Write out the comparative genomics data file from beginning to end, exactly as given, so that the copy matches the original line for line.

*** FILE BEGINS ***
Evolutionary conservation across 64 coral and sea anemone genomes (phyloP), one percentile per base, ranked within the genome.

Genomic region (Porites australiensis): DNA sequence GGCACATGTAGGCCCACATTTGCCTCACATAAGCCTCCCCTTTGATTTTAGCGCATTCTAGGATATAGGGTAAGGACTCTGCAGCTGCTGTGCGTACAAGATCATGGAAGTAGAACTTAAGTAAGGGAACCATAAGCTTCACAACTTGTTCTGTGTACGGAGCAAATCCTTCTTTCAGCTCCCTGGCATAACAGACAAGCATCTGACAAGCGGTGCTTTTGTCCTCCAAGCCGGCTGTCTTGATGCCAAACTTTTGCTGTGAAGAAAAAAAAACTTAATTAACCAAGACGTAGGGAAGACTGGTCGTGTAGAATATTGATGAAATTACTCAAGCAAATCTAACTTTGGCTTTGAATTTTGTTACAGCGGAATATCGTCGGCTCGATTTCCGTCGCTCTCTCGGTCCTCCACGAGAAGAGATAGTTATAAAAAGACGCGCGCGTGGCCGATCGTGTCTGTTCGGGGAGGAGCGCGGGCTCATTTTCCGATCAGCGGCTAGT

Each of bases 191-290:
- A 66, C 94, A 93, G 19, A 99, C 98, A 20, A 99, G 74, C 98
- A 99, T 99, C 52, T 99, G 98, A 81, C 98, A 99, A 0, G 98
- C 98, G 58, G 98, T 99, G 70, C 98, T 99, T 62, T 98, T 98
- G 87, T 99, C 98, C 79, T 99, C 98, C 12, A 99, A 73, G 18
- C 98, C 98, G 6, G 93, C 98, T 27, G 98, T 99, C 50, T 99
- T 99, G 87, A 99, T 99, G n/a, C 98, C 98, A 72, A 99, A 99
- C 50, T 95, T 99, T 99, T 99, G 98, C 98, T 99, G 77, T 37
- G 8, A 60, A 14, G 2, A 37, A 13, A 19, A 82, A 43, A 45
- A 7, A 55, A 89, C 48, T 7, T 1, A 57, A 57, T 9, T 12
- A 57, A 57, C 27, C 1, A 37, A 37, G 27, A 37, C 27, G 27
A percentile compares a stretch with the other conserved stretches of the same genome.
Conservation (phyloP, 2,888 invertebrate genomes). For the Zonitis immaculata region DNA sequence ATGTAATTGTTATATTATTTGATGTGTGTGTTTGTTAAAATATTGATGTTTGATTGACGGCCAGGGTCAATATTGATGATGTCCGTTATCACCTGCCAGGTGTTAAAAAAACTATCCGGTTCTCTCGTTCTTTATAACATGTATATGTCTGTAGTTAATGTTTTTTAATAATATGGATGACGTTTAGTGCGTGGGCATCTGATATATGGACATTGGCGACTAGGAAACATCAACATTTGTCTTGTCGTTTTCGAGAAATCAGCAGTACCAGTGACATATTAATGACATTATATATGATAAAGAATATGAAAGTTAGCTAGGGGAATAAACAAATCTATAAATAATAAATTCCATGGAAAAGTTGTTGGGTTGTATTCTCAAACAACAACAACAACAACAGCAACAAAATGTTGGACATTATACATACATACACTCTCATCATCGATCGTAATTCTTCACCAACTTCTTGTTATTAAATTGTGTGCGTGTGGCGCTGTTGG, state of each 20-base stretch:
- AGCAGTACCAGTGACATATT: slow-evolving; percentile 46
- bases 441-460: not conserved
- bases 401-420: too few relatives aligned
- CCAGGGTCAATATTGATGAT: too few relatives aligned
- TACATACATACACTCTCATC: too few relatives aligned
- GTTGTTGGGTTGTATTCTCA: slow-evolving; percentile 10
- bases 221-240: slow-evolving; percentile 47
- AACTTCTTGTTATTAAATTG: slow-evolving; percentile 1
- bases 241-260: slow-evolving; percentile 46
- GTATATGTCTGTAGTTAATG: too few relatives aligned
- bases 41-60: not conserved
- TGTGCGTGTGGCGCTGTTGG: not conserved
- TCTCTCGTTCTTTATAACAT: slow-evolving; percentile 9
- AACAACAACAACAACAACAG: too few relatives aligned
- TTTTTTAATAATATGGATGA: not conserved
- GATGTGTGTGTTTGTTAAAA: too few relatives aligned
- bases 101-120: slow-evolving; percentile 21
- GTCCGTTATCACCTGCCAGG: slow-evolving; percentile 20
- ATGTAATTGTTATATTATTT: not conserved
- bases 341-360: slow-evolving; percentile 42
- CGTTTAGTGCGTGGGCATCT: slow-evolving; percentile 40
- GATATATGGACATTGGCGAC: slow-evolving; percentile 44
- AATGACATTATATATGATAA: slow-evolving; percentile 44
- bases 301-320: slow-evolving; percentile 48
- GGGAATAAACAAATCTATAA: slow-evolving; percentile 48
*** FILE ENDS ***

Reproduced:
Evolutionary conservation across 64 coral and sea anemone genomes (phyloP), one percentile per base, ranked within the genome.

Genomic region (Porites australiensis): DNA sequence GGCACATGTAGGCCCACATTTGCCTCACATAAGCCTCCCCTTTGATTTTAGCGCATTCTAGGATATAGGGTAAGGACTCTGCAGCTGCTGTGCGTACAAGATCATGGAAGTAGAACTTAAGTAAGGGAACCATAAGCTTCACAACTTGTTCTGTGTACGGAGCAAATCCTTCTTTCAGCTCCCTGGCATAACAGACAAGCATCTGACAAGCGGTGCTTTTGTCCTCCAAGCCGGCTGTCTTGATGCCAAACTTTTGCTGTGAAGAAAAAAAAACTTAATTAACCAAGACGTAGGGAAGACTGGTCGTGTAGAATATTGATGAAATTACTCAAGCAAATCTAACTTTGGCTTTGAATTTTGTTACAGCGGAATATCGTCGGCTCGATTTCCGTCGCTCTCTCGGTCCTCCACGAGAAGAGATAGTTATAAAAAGACGCGCGCGTGGCCGATCGTGTCTGTTCGGGGAGGAGCGCGGGCTCATTTTCCGATCAGCGGCTAGT

Each of bases 191-290:
- A 66, C 94, A 93, G 19, A 99, C 98, A 20, A 99, G 74, C 98
- A 99, T 99, C 52, T 99, G 98, A 81, C 98, A 99, A 0, G 98
- C 98, G 58, G 98, T 99, G 70, C 98, T 99, T 62, T 98, T 98
- G 87, T 99, C 98, C 79, T 99, C 98, C 12, A 99, A 73, G 18
- C 98, C 98, G 6, G 93, C 98, T 27, G 98, T 99, C 50, T 99
- T 99, G 87, A 99, T 99, G n/a, C 98, C 98, A 72, A 99, A 99
- C 50, T 95, T 99, T 99, T 99, G 98, C 98, T 99, G 77, T 37
- G 8, A 60, A 14, G 2, A 37, A 13, A 19, A 82, A 43, A 45
- A 7, A 55, A 89, C 48, T 7, T 1, A 57, A 57, T 9, T 12
- A 57, A 57, C 27, C 1, A 37, A 37, G 27, A 37, C 27, G 27
A percentile compares a stretch with the other conserved stretches of the same genome.
Conservation (phyloP, 2,888 invertebrate genomes). For the Zonitis immaculata region DNA sequence ATGTAATTGTTATATTATTTGATGTGTGTGTTTGTTAAAATATTGATGTTTGATTGACGGCCAGGGTCAATATTGATGATGTCCGTTATCACCTGCCAGGTGTTAAAAAAACTATCCGGTTCTCTCGTTCTTTATAACATGTATATGTCTGTAGTTAATGTTTTTTAATAATATGGATGACGTTTAGTGCGTGGGCATCTGATATATGGACATTGGCGACTAGGAAACATCAACATTTGTCTTGTCGTTTTCGAGAAATCAGCAGTACCAGTGACATATTAATGACATTATATATGATAAAGAATATGAAAGTTAGCTAGGGGAATAAACAAATCTATAAATAATAAATTCCATGGAAAAGTTGTTGGGTTGTATTCTCAAACAACAACAACAACAACAGCAACAAAATGTTGGACATTATACATACATACACTCTCATCATCGATCGTAATTCTTCACCAACTTCTTGTTATTAAATTGTGTGCGTGTGGCGCTGTTGG, state of each 20-base stretch:
- AGCAGTACCAGTGACATATT: slow-evolving; percentile 46
- bases 441-460: not conserved
- bases 401-420: too few relatives aligned
- CCAGGGTCAATATTGATGAT: too few relatives aligned
- TACATACATACACTCTCATC: too few relatives aligned
- GTTGTTGGGTTGTATTCTCA: slow-evolving; percentile 10
- bases 221-240: slow-evolving; percentile 47
- AACTTCTTGTTATTAAATTG: slow-evolving; percentile 1
- bases 241-260: slow-evolving; percentile 46
- GTATATGTCTGTAGTTAATG: too few relatives aligned
- bases 41-60: not conserved
- TGTGCGTGTGGCGCTGTTGG: not conserved
- TCTCTCGTTCTTTATAACAT: slow-evolving; percentile 9
- AACAACAACAACAACAACAG: too few relatives aligned
- TTTTTTAATAATATGGATGA: not conserved
- GATGTGTGTGTTTGTTAAAA: too few relatives aligned
- bases 101-120: slow-evolving; percentile 21
- GTCCGTTATCACCTGCCAGG: slow-evolving; percentile 20
- ATGTAATTGTTATATTATTT: not conserved
- bases 341-360: slow-evolving; percentile 42
- CGTTTAGTGCGTGGGCATCT: slow-evolving; percentile 40
- GATATATGGACATTGGCGAC: slow-evolving; percentile 44
- AATGACATTATATATGATAA: slow-evolving; percentile 44
- bases 301-320: slow-evolving; percentile 48
- GGGAATAAACAAATCTATAA: slow-evolving; percentile 48